Prioritizing Climate Action through a Health and Vulnerability Lens

Dr. Kulsum Ahmed & Dr. Sanval Nasim

This article is second in a series of three articles based on a report prepared by the International Growth Center (IGC) and the Consortium for Development Policy Research (CDPR).

Summary

We can prioritize climate action in several ways in Pakistan. One compelling way is to identify actions in areas that not only reduce greenhouse gas (GHG) emissions but also yield considerable local benefits such as better health for all citizens, higher productivity, and lower vulnerability of low-income households to health-related income shocks.

Despite lackluster economic growth, Pakistan has succeeded in sharply reducing endemic poverty. However, a large share of low income households lies just above the poverty line (Jamal 2021). Such households are vulnerable to economic shocks—such as the recent COVID 19 pandemic, sharp energy price hikes, food price inflation, and health emergencies—and can quickly slip back into poverty.

An analysis of Pakistan’s health burden reveals that air quality significantly increases the risk of mortality and morbidity. Given the existing state of medical knowledge, we cannot cure non-communicable diseases caused by air pollution. These diseases result in a lifetime of illness, requiring constant management with burgeoning health costs and reduced lifespan. Air pollution also has severe economic consequences, including lower physical and cognitive ability, which leads to lower productivity over a lifespan.

Air pollution affects all Pakistani households but low-income households disproportionately so. While efforts to tackle air pollution will improve all Pakistanis’ quality of life—particularly, they will lead to substantial gains for vulnerable households.

Policies designed to reduce air pollution considerably overlap with policies that address GHG emissions—which cause climate change. Limiting fossil fuel and solid fuel burning or improving their efficiency reduces not only air pollutants (particulate matters, sulfur dioxide) but also GHGs (carbon dioxide, methane).

This brief describes a six-point policy agenda to tackle air pollution, focusing on actions in a broader effort to tackle climate change.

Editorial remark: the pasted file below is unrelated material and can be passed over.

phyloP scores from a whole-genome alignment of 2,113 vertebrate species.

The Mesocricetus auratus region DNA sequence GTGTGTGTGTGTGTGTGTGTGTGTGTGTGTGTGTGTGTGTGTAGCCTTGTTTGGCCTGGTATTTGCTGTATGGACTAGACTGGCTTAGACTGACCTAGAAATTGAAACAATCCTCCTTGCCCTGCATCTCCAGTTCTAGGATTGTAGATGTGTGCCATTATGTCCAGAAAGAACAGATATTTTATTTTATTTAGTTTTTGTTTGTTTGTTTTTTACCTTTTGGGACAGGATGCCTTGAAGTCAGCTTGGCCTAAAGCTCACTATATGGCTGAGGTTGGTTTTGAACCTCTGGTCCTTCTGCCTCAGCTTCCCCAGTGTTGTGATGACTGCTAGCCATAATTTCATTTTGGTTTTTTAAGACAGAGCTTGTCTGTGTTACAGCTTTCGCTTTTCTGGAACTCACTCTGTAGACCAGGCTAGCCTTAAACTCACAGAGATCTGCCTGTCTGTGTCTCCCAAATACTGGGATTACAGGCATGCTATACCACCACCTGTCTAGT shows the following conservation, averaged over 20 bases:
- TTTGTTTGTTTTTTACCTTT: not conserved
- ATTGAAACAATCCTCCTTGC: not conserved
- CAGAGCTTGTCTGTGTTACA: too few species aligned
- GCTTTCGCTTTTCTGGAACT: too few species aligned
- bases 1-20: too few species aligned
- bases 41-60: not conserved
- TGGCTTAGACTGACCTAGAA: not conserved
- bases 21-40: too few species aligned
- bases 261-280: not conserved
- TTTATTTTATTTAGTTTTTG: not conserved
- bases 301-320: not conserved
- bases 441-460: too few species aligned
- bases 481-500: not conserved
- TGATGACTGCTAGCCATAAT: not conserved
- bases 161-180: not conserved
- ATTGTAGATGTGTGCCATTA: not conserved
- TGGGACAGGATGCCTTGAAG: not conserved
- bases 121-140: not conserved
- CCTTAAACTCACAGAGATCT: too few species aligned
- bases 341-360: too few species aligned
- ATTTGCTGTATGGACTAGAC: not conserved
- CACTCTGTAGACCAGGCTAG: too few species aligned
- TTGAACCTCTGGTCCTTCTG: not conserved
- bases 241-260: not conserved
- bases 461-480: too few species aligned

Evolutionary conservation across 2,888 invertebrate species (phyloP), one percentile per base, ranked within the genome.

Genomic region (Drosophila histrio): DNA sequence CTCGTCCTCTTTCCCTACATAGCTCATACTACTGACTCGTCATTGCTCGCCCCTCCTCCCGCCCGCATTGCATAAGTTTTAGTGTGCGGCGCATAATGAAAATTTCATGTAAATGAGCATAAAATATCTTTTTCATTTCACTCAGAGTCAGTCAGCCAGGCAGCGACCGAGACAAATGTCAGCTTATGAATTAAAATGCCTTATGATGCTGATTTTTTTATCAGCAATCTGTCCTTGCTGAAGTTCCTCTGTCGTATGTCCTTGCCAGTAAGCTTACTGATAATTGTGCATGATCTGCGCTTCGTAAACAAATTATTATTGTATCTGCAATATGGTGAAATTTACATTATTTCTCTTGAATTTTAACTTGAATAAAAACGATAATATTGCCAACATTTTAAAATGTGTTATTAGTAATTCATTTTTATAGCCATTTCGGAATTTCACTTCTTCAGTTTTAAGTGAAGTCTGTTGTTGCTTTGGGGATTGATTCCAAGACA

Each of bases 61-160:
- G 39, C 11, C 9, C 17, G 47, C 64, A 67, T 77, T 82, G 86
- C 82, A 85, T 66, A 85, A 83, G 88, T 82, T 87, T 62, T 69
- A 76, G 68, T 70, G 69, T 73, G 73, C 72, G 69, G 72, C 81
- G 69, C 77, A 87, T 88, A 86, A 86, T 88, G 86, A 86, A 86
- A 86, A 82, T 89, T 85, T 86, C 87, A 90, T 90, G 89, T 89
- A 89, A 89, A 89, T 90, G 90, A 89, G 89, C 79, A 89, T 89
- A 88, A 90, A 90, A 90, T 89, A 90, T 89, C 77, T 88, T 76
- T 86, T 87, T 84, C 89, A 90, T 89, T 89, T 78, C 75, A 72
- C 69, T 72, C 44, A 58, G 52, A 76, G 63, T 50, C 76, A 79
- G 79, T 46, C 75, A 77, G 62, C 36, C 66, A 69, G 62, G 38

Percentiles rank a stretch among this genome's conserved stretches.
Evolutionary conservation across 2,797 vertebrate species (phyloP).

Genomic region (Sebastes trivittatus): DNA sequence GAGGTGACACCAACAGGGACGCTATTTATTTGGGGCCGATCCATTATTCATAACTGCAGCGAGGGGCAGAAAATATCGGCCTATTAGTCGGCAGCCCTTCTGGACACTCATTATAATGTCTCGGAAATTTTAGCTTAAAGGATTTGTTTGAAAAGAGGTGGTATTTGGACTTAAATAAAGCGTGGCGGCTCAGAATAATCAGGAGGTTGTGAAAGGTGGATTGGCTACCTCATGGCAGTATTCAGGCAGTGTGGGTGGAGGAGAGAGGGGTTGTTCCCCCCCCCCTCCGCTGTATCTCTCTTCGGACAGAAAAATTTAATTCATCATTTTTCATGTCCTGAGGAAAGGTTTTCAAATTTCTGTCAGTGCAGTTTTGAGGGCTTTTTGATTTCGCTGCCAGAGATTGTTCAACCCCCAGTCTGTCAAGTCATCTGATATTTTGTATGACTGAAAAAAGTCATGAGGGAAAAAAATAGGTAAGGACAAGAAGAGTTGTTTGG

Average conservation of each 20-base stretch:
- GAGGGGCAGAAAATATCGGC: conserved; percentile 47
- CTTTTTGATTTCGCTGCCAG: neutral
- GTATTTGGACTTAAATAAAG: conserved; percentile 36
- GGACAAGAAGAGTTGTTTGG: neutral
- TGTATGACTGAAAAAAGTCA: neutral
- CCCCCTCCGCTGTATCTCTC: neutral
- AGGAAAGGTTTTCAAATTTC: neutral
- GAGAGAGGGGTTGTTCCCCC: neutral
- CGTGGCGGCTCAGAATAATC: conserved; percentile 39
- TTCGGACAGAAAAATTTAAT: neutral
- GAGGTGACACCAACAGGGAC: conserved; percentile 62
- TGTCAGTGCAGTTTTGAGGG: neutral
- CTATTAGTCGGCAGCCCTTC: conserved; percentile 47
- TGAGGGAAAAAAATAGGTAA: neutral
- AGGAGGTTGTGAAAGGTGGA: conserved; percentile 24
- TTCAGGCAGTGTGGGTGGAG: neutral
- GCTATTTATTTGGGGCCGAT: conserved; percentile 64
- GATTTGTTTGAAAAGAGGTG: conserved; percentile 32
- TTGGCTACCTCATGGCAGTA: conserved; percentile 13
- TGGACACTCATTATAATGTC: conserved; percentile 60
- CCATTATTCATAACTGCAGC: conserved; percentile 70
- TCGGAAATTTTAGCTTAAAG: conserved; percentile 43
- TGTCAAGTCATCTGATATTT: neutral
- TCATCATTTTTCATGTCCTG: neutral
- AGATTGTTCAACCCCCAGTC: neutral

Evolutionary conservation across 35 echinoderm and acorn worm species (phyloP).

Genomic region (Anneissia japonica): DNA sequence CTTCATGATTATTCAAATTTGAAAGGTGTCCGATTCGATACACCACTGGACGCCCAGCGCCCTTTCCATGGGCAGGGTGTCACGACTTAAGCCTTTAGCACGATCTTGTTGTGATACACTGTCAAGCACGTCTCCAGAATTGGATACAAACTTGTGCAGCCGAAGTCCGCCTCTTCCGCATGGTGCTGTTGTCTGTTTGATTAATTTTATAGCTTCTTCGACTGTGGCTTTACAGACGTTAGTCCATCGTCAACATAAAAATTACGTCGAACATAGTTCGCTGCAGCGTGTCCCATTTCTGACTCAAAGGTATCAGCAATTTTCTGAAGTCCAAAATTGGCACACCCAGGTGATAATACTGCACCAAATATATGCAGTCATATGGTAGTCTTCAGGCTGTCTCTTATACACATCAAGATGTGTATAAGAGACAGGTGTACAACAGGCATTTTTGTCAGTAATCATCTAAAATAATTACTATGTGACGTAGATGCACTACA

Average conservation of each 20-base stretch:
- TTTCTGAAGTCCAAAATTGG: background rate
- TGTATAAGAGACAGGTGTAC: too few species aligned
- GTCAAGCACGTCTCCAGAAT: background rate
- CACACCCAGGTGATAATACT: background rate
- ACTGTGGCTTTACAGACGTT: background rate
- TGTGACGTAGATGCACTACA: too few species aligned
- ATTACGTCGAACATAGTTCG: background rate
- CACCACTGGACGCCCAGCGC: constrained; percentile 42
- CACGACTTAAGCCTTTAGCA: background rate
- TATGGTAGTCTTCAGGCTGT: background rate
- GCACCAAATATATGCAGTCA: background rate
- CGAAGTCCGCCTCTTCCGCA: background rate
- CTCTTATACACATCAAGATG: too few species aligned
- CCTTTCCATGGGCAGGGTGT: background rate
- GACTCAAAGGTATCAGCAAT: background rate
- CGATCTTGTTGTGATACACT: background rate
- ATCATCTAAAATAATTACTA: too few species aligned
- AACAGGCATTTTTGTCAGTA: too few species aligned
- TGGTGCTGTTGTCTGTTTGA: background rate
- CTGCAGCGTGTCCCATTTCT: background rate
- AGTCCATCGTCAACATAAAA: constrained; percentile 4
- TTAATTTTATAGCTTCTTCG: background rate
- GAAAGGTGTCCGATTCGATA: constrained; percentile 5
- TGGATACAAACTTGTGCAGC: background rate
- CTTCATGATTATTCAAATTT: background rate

1. Introduction: Pakistan’s Health Burden

Pakistan’s health burden today is a complex mixture of communicable diseases and non-communicable diseases (NCDs). In the last 10 years, Pakistan has witnessed a significant increase in NCDs such as ischemic heart disease and strokes (GBD 2019). These NCDs form 60 percent of our health burden today (GBD, 2019). We cannot cure NCDs; we can either prevent them or manage them throughout a lifetime, resulting in higher health costs and a reduced lifespan.

  • Air Pollution as a Risk Factor

The air pollution risk factor captures exposure to both indoor air pollution and outdoor air pollution. Pollution exposure raises the incidence of ischemic heart disease, stroke, lung cancer, neonatal morbidity, lower respiratory infections, diabetes, and chronic obstructive pulmonary disease. A recent paper from Aga Khan University Hospital notes that about 1000 people in Pakistan suffer a stroke every day. Out of these, about 400 people die within 30 days. The authors suggest that limiting air pollution exposure alone can prevent 30 percent of strokes in Pakistan. (Fatmi, Mahmood, and Samad, 2020).

Figure 1. What risk factors drive the most death and disability combined in Pakistan?

Source: https://www.healthdata.org/pakistan

Evidence from other countries shows that air pollution causes respiratory-related hospitalizations, infant mortality, low birth weight, and fetal shock and death. These factors combine to reduce average lifespan. Exposure to poor quality also reduces labor productivity and future human capital outcomes, resulting in poorer performance in academic and cognitive tests, lower earnings, and higher incarceration rates.

Air quality in several Pakistani cities has deteriorated considerably over the years. Cities such as Lahore— Pakistan’s second largest city with over 10 million residents—ranks among some of the most polluted cities in the world, while Pakistan itself ranked third in the list of the most polluted countries in 2021 (IQ Air, 2021). PM2.5 constitutes the most egregious pollutant, comprising tiny particles—smaller than a tenth the diameter of a hair strand—which easily enter the bloodstream when inhaled. In 2021, the annual average PM2.5 levels in all Pakistani cities that formally measure air quality exceeded the WHO standard—which accounts for health impacts—by a considerable margin (IQ Air, 2021). The Air Quality Life Index (AQLI)—developed by the Energy Policy Institute at the University of Chicago—shows that improving the existing air quality to the WHO standard can increase the average life expectancy of a Pakistani by 2.7 years and of a Lahori by 5.3 years (EPIC, 2020).

  • The Effect of Air Pollution on Vulnerable Households

According to the Pakistan Social and Living Standards Measurement Survey (PSLM) 2019 – 2020, only 37 percent of households have access to clean fuel technology for cooking and lighting. The poor primarily rely on cheap fuel such as biomass and coal to meet their energy demand. Burning such fuels release toxic pollutants, causing air pollution inside the household with levels orders of magnitude higher than those outdoors.